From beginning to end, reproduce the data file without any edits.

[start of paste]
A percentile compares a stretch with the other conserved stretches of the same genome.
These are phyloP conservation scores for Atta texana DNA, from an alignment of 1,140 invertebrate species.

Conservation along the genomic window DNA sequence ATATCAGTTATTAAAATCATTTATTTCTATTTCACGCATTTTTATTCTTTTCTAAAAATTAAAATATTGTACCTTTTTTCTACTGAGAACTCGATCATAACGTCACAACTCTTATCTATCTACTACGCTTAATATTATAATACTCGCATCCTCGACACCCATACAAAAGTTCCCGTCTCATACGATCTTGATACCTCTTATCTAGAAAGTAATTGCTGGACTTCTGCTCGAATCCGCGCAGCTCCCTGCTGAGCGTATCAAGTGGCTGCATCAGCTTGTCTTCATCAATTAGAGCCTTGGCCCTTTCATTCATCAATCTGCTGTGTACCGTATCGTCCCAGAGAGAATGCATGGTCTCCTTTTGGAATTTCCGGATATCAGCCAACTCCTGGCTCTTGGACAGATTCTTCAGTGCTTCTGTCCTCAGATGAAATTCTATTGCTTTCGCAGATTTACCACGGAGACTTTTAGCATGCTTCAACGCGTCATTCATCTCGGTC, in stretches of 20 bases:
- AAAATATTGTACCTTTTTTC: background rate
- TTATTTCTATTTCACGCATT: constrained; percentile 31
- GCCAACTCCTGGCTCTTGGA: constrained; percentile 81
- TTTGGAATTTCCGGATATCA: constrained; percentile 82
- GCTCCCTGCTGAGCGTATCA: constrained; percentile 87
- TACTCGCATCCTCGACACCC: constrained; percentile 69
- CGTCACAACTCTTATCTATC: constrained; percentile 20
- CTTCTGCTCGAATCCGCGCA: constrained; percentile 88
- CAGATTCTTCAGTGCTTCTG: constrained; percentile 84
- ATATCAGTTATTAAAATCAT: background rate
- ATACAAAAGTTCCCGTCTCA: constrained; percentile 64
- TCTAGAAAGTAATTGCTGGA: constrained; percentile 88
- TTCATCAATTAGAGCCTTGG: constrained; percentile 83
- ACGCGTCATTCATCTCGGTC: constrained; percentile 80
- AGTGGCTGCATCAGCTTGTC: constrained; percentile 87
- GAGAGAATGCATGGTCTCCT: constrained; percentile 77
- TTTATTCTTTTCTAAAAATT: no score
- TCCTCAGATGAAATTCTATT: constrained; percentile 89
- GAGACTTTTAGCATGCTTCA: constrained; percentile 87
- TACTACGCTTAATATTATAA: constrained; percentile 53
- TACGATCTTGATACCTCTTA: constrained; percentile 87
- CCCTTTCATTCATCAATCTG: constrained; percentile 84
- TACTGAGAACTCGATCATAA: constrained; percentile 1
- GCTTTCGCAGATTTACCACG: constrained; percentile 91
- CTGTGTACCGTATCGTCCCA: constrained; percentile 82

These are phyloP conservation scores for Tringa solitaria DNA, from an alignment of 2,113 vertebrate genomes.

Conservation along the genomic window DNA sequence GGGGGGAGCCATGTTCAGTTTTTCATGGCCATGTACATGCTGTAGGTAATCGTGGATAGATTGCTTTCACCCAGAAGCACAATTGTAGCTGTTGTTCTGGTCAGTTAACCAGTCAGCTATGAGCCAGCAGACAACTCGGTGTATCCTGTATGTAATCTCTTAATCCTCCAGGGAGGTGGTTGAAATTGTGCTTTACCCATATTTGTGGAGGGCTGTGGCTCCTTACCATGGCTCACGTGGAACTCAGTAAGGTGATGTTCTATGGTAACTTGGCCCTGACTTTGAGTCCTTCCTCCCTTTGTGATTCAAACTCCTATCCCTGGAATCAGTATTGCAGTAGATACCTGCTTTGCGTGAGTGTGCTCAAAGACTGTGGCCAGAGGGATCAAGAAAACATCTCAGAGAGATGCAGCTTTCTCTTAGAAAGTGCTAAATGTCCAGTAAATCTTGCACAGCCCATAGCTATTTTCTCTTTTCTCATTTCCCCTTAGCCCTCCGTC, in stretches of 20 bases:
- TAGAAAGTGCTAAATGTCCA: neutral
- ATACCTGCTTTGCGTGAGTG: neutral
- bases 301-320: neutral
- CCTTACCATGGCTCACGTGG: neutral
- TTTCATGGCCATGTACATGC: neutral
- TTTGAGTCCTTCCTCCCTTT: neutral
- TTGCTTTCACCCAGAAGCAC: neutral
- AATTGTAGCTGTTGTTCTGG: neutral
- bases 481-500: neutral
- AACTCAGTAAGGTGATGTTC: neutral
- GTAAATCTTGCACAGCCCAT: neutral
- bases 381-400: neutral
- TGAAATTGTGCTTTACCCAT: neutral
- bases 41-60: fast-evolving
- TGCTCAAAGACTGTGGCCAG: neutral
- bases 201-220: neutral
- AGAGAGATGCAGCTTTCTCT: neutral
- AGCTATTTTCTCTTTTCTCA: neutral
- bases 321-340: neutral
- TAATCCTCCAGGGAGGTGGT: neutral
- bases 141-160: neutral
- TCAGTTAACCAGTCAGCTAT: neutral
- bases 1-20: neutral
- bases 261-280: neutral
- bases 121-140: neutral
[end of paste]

A percentile compares a stretch with the other conserved stretches of the same genome.
These are phyloP conservation scores for Atta texana DNA, from an alignment of 1,140 invertebrate species.

Conservation along the genomic window DNA sequence ATATCAGTTATTAAAATCATTTATTTCTATTTCACGCATTTTTATTCTTTTCTAAAAATTAAAATATTGTACCTTTTTTCTACTGAGAACTCGATCATAACGTCACAACTCTTATCTATCTACTACGCTTAATATTATAATACTCGCATCCTCGACACCCATACAAAAGTTCCCGTCTCATACGATCTTGATACCTCTTATCTAGAAAGTAATTGCTGGACTTCTGCTCGAATCCGCGCAGCTCCCTGCTGAGCGTATCAAGTGGCTGCATCAGCTTGTCTTCATCAATTAGAGCCTTGGCCCTTTCATTCATCAATCTGCTGTGTACCGTATCGTCCCAGAGAGAATGCATGGTCTCCTTTTGGAATTTCCGGATATCAGCCAACTCCTGGCTCTTGGACAGATTCTTCAGTGCTTCTGTCCTCAGATGAAATTCTATTGCTTTCGCAGATTTACCACGGAGACTTTTAGCATGCTTCAACGCGTCATTCATCTCGGTC, in stretches of 20 bases:
- AAAATATTGTACCTTTTTTC: background rate
- TTATTTCTATTTCACGCATT: constrained; percentile 31
- GCCAACTCCTGGCTCTTGGA: constrained; percentile 81
- TTTGGAATTTCCGGATATCA: constrained; percentile 82
- GCTCCCTGCTGAGCGTATCA: constrained; percentile 87
- TACTCGCATCCTCGACACCC: constrained; percentile 69
- CGTCACAACTCTTATCTATC: constrained; percentile 20
- CTTCTGCTCGAATCCGCGCA: constrained; percentile 88
- CAGATTCTTCAGTGCTTCTG: constrained; percentile 84
- ATATCAGTTATTAAAATCAT: background rate
- ATACAAAAGTTCCCGTCTCA: constrained; percentile 64
- TCTAGAAAGTAATTGCTGGA: constrained; percentile 88
- TTCATCAATTAGAGCCTTGG: constrained; percentile 83
- ACGCGTCATTCATCTCGGTC: constrained; percentile 80
- AGTGGCTGCATCAGCTTGTC: constrained; percentile 87
- GAGAGAATGCATGGTCTCCT: constrained; percentile 77
- TTTATTCTTTTCTAAAAATT: no score
- TCCTCAGATGAAATTCTATT: constrained; percentile 89
- GAGACTTTTAGCATGCTTCA: constrained; percentile 87
- TACTACGCTTAATATTATAA: constrained; percentile 53
- TACGATCTTGATACCTCTTA: constrained; percentile 87
- CCCTTTCATTCATCAATCTG: constrained; percentile 84
- TACTGAGAACTCGATCATAA: constrained; percentile 1
- GCTTTCGCAGATTTACCACG: constrained; percentile 91
- CTGTGTACCGTATCGTCCCA: constrained; percentile 82

These are phyloP conservation scores for Tringa solitaria DNA, from an alignment of 2,113 vertebrate genomes.

Conservation along the genomic window DNA sequence GGGGGGAGCCATGTTCAGTTTTTCATGGCCATGTACATGCTGTAGGTAATCGTGGATAGATTGCTTTCACCCAGAAGCACAATTGTAGCTGTTGTTCTGGTCAGTTAACCAGTCAGCTATGAGCCAGCAGACAACTCGGTGTATCCTGTATGTAATCTCTTAATCCTCCAGGGAGGTGGTTGAAATTGTGCTTTACCCATATTTGTGGAGGGCTGTGGCTCCTTACCATGGCTCACGTGGAACTCAGTAAGGTGATGTTCTATGGTAACTTGGCCCTGACTTTGAGTCCTTCCTCCCTTTGTGATTCAAACTCCTATCCCTGGAATCAGTATTGCAGTAGATACCTGCTTTGCGTGAGTGTGCTCAAAGACTGTGGCCAGAGGGATCAAGAAAACATCTCAGAGAGATGCAGCTTTCTCTTAGAAAGTGCTAAATGTCCAGTAAATCTTGCACAGCCCATAGCTATTTTCTCTTTTCTCATTTCCCCTTAGCCCTCCGTC, in stretches of 20 bases:
- TAGAAAGTGCTAAATGTCCA: neutral
- ATACCTGCTTTGCGTGAGTG: neutral
- bases 301-320: neutral
- CCTTACCATGGCTCACGTGG: neutral
- TTTCATGGCCATGTACATGC: neutral
- TTTGAGTCCTTCCTCCCTTT: neutral
- TTGCTTTCACCCAGAAGCAC: neutral
- AATTGTAGCTGTTGTTCTGG: neutral
- bases 481-500: neutral
- AACTCAGTAAGGTGATGTTC: neutral
- GTAAATCTTGCACAGCCCAT: neutral
- bases 381-400: neutral
- TGAAATTGTGCTTTACCCAT: neutral
- bases 41-60: fast-evolving
- TGCTCAAAGACTGTGGCCAG: neutral
- bases 201-220: neutral
- AGAGAGATGCAGCTTTCTCT: neutral
- AGCTATTTTCTCTTTTCTCA: neutral
- bases 321-340: neutral
- TAATCCTCCAGGGAGGTGGT: neutral
- bases 141-160: neutral
- TCAGTTAACCAGTCAGCTAT: neutral
- bases 1-20: neutral
- bases 261-280: neutral
- bases 121-140: neutral